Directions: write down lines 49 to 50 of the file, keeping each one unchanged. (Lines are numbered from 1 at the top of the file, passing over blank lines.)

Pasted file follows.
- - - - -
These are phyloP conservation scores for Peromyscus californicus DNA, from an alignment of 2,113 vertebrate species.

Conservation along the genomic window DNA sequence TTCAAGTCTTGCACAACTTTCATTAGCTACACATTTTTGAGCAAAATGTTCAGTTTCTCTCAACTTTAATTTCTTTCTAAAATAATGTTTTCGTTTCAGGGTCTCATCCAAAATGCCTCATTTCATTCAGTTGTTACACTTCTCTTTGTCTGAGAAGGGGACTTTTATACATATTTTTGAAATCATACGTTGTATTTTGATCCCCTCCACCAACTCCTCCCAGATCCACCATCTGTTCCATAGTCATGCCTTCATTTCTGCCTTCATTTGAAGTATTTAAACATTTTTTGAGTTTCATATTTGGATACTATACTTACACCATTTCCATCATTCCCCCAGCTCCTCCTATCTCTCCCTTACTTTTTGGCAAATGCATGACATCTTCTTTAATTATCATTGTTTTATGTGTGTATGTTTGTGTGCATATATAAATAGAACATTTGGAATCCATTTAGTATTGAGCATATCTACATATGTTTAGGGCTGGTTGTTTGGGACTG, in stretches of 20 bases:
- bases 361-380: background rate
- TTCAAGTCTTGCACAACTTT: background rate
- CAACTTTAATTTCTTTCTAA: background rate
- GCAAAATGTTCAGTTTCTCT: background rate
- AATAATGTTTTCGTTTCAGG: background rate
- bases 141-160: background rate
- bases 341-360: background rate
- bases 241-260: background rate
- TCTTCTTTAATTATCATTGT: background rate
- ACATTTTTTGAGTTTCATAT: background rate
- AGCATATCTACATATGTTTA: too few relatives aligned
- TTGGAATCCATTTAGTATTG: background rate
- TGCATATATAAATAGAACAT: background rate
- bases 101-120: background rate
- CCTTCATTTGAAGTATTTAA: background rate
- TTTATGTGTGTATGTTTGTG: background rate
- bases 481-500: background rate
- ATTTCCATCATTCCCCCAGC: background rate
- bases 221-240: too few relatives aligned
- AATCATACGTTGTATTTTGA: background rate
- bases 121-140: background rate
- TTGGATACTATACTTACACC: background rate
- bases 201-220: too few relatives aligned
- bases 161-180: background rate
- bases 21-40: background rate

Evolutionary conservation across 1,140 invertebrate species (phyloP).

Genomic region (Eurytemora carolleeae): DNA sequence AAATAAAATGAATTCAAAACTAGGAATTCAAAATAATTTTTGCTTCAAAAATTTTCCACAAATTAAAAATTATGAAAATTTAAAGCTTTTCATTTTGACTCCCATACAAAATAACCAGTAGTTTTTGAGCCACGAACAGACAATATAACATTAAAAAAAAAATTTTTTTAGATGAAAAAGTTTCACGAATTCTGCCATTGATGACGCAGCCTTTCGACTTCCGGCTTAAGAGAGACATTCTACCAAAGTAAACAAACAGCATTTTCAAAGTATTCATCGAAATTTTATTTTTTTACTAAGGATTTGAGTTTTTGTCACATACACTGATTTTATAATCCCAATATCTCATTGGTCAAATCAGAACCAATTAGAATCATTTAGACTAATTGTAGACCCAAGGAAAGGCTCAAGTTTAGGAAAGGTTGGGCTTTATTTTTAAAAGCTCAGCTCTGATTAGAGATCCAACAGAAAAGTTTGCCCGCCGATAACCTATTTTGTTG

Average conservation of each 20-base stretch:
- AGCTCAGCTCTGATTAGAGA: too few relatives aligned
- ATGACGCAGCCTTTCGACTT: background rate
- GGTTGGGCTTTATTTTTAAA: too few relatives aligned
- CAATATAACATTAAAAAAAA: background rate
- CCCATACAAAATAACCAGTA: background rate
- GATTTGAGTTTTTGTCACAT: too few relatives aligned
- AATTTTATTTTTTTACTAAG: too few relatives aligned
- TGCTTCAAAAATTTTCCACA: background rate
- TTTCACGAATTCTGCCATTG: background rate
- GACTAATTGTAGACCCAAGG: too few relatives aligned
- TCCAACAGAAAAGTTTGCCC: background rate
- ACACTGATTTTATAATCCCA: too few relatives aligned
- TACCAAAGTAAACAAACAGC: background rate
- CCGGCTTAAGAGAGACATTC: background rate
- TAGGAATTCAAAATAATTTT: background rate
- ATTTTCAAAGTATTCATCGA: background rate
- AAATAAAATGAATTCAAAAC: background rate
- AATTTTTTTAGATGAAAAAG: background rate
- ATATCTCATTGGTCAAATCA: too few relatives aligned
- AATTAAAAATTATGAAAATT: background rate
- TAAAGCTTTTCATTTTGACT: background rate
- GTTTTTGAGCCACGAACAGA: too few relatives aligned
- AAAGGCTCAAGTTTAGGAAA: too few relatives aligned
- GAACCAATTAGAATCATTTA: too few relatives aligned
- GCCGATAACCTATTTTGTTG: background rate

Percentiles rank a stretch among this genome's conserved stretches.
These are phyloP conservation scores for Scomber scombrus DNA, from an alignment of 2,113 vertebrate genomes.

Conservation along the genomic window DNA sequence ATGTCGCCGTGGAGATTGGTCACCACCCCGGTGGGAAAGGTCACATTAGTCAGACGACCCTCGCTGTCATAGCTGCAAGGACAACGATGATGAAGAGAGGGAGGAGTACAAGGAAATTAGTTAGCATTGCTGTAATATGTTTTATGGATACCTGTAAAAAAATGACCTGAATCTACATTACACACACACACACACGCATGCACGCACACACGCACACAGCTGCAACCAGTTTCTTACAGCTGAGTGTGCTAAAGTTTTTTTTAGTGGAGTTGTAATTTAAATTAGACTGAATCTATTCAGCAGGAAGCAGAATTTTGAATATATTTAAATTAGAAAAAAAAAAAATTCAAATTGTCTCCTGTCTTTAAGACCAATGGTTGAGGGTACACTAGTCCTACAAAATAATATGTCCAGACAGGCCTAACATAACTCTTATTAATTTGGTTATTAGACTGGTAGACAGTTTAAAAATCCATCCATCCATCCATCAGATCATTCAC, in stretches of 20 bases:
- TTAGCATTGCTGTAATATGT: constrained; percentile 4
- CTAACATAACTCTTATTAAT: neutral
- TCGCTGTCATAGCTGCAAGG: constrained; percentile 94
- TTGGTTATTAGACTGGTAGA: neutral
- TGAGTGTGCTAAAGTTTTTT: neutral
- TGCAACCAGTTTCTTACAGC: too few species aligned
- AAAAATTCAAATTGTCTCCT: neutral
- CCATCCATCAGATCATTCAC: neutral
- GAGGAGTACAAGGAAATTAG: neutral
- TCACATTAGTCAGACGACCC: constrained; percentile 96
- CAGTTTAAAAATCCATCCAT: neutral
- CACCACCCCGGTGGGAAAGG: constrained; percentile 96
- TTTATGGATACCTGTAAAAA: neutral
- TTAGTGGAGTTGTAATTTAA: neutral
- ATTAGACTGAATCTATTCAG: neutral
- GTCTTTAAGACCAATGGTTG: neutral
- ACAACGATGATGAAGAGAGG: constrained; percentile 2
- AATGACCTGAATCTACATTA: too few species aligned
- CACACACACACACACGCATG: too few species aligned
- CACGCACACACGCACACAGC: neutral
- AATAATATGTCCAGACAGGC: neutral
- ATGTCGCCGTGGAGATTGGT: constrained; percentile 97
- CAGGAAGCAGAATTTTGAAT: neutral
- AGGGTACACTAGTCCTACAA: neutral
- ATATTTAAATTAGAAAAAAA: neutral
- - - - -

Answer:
- ATATCTCATTGGTCAAATCA: too few relatives aligned
- AATTAAAAATTATGAAAATT: background rate